Basic Heads Up Poker Tips


Playing Aggressive


Playing heads up poker aggressively is the number one way to win. Inexperienced players get bulldozed by more experienced and aggressive players. It is always important to make your opponents pay to see every flop. Don't let them limp in on small blind. If you let this happen, you will be letting your opponent catch cards, which will make you lose more hands. Many heads up poker experts will say that they hardly use their cards as a basis on what plays they make. If you can tell that your opponent is weak, you should be able to take advantage of it.

 


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Bluffing Your Opponents during heads up play

 

Bluffing is much easier when playing poker heads up. You can trick your opponent into thinking you have a good hand, and that his or her marginal hand is suddenly not worth playing. It is often necessary to read your opponent and know what draw they are on. If you suspect them of having trips, and there is a possible flush showing on the board, go ahead and try to bluff them out. Usually they wont call because they think you have the flush. Just make sure to place the right sized bet.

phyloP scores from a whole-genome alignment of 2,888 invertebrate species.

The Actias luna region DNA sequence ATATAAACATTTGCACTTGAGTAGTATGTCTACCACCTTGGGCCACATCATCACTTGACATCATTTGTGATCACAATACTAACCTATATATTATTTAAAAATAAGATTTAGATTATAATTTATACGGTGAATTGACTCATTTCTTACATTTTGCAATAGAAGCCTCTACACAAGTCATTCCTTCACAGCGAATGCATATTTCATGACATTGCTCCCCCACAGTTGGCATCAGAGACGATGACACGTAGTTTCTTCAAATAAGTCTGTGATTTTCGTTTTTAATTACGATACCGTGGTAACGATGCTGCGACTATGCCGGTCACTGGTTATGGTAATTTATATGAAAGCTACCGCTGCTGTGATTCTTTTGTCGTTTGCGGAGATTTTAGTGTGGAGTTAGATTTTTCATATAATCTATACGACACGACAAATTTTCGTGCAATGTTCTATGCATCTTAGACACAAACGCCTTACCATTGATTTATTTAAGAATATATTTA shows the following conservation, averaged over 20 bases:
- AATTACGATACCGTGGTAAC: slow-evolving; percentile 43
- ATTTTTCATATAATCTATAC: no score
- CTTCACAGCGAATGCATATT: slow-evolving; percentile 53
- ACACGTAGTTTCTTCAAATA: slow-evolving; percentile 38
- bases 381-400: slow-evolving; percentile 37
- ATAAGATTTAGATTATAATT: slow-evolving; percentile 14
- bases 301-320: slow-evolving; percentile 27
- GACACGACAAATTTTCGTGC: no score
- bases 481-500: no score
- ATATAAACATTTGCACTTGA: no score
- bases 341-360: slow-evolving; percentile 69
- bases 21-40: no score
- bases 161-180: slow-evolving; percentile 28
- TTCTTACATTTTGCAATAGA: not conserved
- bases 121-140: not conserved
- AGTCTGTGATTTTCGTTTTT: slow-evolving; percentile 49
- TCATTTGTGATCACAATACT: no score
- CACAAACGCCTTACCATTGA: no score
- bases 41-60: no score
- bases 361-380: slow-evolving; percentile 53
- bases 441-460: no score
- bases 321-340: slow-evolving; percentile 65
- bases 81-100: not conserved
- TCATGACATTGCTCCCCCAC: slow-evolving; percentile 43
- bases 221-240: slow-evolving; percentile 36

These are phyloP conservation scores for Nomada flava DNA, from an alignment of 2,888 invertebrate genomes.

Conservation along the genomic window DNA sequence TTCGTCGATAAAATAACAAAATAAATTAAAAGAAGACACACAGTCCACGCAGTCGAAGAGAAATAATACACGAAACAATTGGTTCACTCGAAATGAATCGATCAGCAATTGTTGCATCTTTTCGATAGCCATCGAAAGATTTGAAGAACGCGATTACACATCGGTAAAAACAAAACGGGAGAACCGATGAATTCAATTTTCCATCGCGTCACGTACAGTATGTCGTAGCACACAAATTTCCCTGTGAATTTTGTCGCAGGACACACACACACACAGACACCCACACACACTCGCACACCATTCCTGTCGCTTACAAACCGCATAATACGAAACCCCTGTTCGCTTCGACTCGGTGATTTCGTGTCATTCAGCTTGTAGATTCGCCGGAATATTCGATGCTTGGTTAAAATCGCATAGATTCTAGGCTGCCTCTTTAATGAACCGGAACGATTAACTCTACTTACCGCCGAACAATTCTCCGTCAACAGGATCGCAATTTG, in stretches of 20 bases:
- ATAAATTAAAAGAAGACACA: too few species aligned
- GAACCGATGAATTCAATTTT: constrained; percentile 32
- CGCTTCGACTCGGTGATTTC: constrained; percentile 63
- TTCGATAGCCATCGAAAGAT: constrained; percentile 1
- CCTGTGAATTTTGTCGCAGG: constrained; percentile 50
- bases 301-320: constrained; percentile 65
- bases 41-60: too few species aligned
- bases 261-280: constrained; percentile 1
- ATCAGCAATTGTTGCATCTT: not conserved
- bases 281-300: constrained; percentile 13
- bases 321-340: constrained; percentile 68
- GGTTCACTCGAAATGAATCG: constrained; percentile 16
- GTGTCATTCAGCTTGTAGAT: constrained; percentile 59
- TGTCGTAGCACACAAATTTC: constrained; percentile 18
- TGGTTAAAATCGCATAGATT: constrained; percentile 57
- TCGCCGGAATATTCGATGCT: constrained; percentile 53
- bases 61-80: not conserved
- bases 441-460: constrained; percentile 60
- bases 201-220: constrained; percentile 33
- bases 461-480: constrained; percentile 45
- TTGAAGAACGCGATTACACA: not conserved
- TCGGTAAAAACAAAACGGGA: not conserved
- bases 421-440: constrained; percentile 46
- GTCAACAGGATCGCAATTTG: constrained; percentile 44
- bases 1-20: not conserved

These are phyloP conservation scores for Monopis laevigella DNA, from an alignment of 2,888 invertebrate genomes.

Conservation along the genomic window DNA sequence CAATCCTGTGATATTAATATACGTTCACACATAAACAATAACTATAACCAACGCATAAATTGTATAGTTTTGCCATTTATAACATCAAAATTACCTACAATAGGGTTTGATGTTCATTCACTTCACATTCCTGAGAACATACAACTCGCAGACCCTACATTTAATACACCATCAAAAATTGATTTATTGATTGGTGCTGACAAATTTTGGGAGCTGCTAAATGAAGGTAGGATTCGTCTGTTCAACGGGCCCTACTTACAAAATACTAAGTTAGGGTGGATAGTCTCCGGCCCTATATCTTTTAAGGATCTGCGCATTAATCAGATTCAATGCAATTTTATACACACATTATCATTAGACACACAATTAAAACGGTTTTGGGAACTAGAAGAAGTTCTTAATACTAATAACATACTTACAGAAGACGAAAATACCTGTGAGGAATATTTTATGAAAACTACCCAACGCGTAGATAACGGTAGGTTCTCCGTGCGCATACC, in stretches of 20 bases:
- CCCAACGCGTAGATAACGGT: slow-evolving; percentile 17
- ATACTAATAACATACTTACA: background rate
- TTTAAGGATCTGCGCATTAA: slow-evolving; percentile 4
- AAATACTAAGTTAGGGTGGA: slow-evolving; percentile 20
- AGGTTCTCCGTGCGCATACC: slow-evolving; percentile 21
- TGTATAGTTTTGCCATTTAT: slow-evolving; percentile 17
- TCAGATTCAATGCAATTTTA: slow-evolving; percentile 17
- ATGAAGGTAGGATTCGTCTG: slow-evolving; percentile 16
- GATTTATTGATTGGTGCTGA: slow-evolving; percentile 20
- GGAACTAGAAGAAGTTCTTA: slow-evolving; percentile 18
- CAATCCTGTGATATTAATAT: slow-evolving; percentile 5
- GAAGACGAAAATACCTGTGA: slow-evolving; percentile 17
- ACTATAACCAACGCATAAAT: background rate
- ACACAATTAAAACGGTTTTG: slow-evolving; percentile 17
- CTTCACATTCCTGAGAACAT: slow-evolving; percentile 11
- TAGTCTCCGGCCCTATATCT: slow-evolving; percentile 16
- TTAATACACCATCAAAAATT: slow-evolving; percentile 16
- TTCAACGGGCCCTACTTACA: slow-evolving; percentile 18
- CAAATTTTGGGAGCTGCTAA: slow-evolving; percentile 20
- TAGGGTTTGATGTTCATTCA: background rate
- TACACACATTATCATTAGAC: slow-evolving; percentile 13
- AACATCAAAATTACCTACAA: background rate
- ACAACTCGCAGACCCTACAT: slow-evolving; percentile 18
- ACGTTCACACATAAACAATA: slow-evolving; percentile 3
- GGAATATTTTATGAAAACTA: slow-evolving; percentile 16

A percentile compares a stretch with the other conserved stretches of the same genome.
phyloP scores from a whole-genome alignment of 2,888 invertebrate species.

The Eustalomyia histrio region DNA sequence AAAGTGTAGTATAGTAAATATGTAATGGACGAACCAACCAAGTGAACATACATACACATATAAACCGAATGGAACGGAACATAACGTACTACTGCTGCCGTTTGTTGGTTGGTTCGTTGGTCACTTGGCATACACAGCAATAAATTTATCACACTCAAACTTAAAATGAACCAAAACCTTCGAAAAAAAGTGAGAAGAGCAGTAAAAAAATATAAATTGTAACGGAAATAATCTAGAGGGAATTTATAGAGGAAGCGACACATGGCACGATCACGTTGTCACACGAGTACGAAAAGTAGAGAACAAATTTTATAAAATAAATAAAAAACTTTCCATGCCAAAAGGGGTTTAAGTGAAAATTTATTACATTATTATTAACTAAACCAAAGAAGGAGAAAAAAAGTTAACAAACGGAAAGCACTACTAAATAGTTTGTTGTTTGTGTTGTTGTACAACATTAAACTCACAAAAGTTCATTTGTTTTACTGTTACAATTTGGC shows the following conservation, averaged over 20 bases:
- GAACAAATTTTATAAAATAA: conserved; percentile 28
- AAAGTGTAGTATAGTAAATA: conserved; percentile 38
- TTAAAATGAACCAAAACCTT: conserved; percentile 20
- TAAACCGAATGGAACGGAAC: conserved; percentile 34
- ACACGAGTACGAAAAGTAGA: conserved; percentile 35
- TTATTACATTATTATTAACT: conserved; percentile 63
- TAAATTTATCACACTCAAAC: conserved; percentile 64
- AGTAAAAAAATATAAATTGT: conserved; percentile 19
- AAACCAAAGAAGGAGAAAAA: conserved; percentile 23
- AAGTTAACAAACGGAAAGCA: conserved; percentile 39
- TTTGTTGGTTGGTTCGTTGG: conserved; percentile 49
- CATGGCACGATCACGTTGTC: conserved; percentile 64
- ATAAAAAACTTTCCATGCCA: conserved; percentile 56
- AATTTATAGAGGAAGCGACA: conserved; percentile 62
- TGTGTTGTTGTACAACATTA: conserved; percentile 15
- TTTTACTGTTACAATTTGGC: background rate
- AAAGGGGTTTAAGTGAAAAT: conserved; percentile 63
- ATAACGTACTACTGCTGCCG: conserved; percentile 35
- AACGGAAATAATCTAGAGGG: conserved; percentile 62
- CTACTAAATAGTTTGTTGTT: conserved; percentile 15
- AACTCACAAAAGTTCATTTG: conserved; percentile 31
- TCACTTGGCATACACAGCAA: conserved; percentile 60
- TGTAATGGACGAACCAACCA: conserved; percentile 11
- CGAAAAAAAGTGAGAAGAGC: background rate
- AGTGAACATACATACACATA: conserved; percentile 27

Remember that bluffing is dangerous, and you never know when your opponent is going to re-raise you all in and turn over the nuts. Ouch.

Calculating Outs and Odds in Heads Up Poker


Getting your head wrapped around the concept of outs and odds is crucial for any heads up Texas holdem player. When going for a hand, the outs are the remaining cards in the deck that will complete your hand. If you are one card away from having a flush, meaning you have two (clubs) in your hand and there are two (clubs) on the board, then you have 9 outs. This is calculated by taking the total number of clubs, which is 13, and subtracting the number of clubs showing, which is 4. But what does all of this mean? Take a look at this poker outs chart. It shows that 9 outs has about 35% after the flop and 20% after the turn. This is about 3:1 and 5:1 respectively.

Pot Odds


The pot odds are simply the ratio of the current bet and the size of the pot. A $40 pot and a $10 bet would be 4:1 pot odds. As a rule of thumb you want to make sure your hand odds are better than your pot odds in order to call a bet. I will go into more detail on this in a future article.